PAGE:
What to eat in Granada

what to eat in granada

What to eat in Granada? Food is an essential part of the Granada experience. Find out more about the widespread “tapas” culture, very popular in Granada, and get acquainted with a few types of beverages that will quench your thirst.

What to eat in Granada: tapas culture

Whenever you think about Spain and its gastronomy, the first idea that comes to one’s mind is tapas. Just as you would think about pasta for Italy and curry for India, tapas are a synonym for Spain.

You are probably wondering what they are. Tapas are “little dishes” or snack-size foods that can be eaten all around Spain. The combinations of ingredients are infinite and you’ll find as many tapas in Spain as you can imagine.

Eating tapas is part of Spanish culture and a way of socializing. You will come across great tapas from Galicia up in the north to the Canary Islands in Africa, opposite Morocco.

The tapas culture in Granada, with an extensive variety of dishes and ingredients, is one of the best known and most admired in Spain. In Granada, tapas are serious business.

What to eat in Granada: de tapas

Granadinos love salir de tapas and it’s a quintessential Granada tradition. The itineraries we have set up for you on this guide will not only take you to the main tourist sights in Granada; they will also take you de tapas – literally “bar hopping”, also known as tapear.

Tapear is a social ritual. But a very informal one. So expect bars to be busy often and people eating standing up by the bar or at small tables. Tapas bars are noisy, crowded and have a vivid atmosphere.

In Granada, the tradition is that all drink orders, whether wine, beer or any other product, are served accompanied by a complimentary tapa. In most bars, the waiter chooses the tapa that he will be serving you, which will depend a lot on the food that is coming out of the kitchen at the moment. In some bars, it is possible to choose the tapa from a list. With three drinks and three complimentary tapas, you make a meal spending very little!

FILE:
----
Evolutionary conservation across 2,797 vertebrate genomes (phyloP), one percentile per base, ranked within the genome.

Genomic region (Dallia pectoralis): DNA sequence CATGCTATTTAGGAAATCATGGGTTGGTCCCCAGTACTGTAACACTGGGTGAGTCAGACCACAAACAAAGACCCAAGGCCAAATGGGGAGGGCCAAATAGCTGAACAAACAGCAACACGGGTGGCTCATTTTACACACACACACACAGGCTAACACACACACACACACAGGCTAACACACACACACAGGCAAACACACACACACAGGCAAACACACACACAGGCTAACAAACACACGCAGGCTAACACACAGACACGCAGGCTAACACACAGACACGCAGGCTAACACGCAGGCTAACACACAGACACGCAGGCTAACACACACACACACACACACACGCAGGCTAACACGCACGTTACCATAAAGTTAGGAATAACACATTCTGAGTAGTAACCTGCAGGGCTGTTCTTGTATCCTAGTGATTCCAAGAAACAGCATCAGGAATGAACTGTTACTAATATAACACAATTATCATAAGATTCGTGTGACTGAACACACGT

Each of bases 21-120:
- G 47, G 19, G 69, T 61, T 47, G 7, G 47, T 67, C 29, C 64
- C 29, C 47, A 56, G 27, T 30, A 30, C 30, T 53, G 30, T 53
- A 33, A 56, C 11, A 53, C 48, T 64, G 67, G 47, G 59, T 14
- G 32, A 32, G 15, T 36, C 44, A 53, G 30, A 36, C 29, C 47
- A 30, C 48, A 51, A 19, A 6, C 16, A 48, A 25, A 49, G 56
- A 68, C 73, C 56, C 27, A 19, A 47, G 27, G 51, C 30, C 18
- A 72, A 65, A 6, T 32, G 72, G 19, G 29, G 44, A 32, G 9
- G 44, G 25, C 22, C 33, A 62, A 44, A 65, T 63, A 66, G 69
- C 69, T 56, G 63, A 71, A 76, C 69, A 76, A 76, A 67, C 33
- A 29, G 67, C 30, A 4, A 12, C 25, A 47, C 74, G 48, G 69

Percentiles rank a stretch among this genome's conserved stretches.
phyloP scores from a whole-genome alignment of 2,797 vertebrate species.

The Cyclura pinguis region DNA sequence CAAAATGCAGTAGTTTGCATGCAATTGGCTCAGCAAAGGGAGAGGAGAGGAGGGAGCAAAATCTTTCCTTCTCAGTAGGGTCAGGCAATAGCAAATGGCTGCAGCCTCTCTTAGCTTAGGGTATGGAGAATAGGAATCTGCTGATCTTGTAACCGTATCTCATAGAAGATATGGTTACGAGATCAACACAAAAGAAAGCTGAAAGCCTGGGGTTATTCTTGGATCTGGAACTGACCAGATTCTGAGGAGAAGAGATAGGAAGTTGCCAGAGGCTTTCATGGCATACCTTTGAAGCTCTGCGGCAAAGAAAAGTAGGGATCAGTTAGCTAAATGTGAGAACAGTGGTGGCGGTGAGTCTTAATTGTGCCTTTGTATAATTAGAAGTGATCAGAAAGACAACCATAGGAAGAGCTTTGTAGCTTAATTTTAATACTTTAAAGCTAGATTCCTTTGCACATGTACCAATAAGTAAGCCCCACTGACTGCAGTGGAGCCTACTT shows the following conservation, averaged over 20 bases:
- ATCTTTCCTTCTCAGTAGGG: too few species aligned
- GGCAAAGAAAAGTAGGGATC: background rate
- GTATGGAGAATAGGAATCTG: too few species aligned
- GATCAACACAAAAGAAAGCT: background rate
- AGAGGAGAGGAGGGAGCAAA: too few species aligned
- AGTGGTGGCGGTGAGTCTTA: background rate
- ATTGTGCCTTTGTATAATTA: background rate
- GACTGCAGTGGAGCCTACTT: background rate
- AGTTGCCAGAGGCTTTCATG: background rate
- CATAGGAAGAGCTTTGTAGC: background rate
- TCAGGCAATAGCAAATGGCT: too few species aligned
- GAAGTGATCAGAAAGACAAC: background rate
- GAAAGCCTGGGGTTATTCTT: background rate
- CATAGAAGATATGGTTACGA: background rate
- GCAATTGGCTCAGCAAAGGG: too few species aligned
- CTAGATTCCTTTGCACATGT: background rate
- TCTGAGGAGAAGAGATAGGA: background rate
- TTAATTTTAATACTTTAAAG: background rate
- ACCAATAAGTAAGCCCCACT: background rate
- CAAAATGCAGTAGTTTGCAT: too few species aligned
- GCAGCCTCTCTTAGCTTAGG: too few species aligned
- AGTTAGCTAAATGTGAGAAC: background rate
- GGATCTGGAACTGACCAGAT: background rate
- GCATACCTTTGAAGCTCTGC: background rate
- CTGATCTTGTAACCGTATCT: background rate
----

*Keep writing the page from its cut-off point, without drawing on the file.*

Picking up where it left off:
That is why the Granadinos enjoy social gathering at bars to have lunch or dinner. The food is so filling it ends up making an unnecessary meal after a long session of tapas. For this reason also, many bars open quite late at lunchtime (from 13:00 or later) and at dinner time as well (from 20:30).

In addition to this, the weather generally allows lots of bars to have tables outside (what we usually call a terraza) where you can eat, watch and enjoy the hustle and bustle of life in the city. In spring, summer and fall the center of Granada and El Albaicín become gathering areas for both locals and tourists.

A tip for vegetarians

Vegetarians are hard to find in Spain. As a consequence, the food has not been adapted in this regard. Even those tapas that look “undoubtedly” vegetarian will have some meat or fish. To give you some examples, the classic ensaladilla (potato salad) comes with prawns and the grilled mushrooms are served with dices of jamón serrano. Not really veggie, huh?

The best solution is to ask the waiter for tapas without meat or fish. In Spanish that would be: “Soy vegetariano. ¿Qué tapas tiene sin carne ni pescado?” Or, you can always put aside the non-vegetarian stuff!

What to eat in Granada: breakfast time

Unlike any other region of Spain, breakfast is considered a very important meal in Andalusia. While most Spaniards have a plain coffee with maybe a toast with jam or a couple of cookies, Andalusians follow a particular breakfast ritual.

Granadinos are not an exception – they usually have a pre-breakfast snack at 7:30, followed by a filling bar breakfast at 10:00. Breakfast is what most Granadinos enjoy without fail, and you will soon notice it as you see people having a coffee with a typical tostada.

A tostada, toasted bread in Spanish, is much more than a piece of toasted bread with some butter and jam. Every ingredient can be carefully chosen among a wide selection and sizes go from media (half of an individual piece of bread) to entera (the whole piece).

Here’s a quick step-by-step guide on how to order the best tostada on earth.

Most bars offer several white and whole breads. The tastiest ones are the mollete, which is kind of round and soft but crunchy on the outside and the andaluza which looks like a long bread roll, but crispier.

Next, come the tomatoes. Choose among tomate triturado ground to the pulp or tomate en rodajas (sliced). And don’t forget to add a sprinkling of salt to enhance the taste.